Software abstraction enables a few things for rapid prototyping with hardware. First and foremost, again, is ease of use. Abstracted software means the encapsulation of complex low-level programming of hardware-specific registers inside of more understandable APIs. These APIs can be more functional and intuitive as opposed to writing 1s and 0s into low-level registers, enabling developers to more quickly harness the features of an embedded MCU to implement their application’s requirements.
Additionally, software abstraction means more portable, modular code. This is an important aspect for rapid iteration because it means that code can be reused. If algorithms or application logic previously written for an earlier project are relevant for a next-generation product, software abstraction makes it easier to modularize and reuse that code. Software reuse means that developers can focus on other aspects of their application, and bring new features that are more valuable to their end users.
The third trend enabling rapid prototyping with hardware is plug-and-play hardware building blocks. Semiconductor vendors such as Texas Instruments (TI) are bringing to market low-cost, modular hardware kits like the TI LaunchPad development ecosystem. Through LaunchPad kits and BoosterPack plug-in boards, developers can create custom combinations of boards that stack on top of each other for faster hardware system design. These modular plug-in boards encapsulate complex subsystems such as wireless radios and antennas, sensors, analog front ends, power-management circuitry and more. Vendors are also providing pre-certified radio modules that provide a simple surface-mountable footprint, which encapsulates the radio, transceiver, antennas and more inside of a pre-certified cage, making it easier than ever to add wireless connectivity to any system.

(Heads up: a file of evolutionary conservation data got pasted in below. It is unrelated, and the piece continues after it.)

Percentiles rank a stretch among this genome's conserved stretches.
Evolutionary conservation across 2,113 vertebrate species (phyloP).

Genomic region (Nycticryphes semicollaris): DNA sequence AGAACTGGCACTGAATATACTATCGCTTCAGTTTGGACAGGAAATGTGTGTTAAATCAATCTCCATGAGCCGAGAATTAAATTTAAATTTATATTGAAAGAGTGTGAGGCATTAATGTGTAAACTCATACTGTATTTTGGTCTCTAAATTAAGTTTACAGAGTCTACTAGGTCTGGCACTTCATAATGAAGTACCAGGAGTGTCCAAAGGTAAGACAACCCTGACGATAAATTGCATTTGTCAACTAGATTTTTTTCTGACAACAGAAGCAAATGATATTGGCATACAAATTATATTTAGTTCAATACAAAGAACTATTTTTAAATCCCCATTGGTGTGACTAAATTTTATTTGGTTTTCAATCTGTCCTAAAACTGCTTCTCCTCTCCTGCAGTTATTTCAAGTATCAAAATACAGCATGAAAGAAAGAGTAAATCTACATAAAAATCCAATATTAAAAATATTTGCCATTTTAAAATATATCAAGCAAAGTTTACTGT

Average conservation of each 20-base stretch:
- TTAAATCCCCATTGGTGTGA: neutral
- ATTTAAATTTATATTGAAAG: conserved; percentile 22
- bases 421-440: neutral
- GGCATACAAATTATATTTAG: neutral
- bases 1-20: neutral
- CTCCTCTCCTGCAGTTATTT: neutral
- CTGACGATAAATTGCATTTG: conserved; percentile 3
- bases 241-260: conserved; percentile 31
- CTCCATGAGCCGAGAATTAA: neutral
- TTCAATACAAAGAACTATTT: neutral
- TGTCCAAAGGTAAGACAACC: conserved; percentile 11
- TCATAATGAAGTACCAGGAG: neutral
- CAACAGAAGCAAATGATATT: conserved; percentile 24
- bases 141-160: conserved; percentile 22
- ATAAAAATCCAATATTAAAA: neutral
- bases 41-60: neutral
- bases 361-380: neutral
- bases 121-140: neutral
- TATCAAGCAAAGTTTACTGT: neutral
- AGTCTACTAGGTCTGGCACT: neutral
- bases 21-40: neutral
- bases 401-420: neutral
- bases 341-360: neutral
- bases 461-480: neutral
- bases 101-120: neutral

For internet-connected products, being able to encapsulate intimidating radio circuitry and antenna design is a powerful enabler and time-saver. Developers have the ability to mix and match these hardware building blocks, and quickly build out complex systems without having to spin their own custom printed circuit board (PCB). They can then use these off-the-shelf modular hardware kits to start writing their software.
Using modularly connected hardware kits along with early software builds means that developers can get customer feedback as soon as possible and understand their priorities early, pivoting as needed to ensure a product-market fit before investing in a concept. These hardware development kits are typically open source, allowing developers to copy and paste tried-and-true subsystem designs into their custom PCBs once they are ready.
Given these three trends, embedded hardware developers can now — more than ever — gauge a potential market sooner through rapid prototyping and iteration. With the maturity of crowdfunding, easier to use abstracted software and low-cost hardware building blocks, developers can engage with their customers before releasing a single product to market.
This model makes potential customers an integral part of the development cycle, closing the feedback loop much earlier than previously possible with hardware. It’s a win-win for both hardware manufacturers and the ultimate end user.
Adopting rapid prototyping methodologies into hardware development is key for solution providers looking to capture their share of the 25 billion connected devices that could exist by the end of this decade.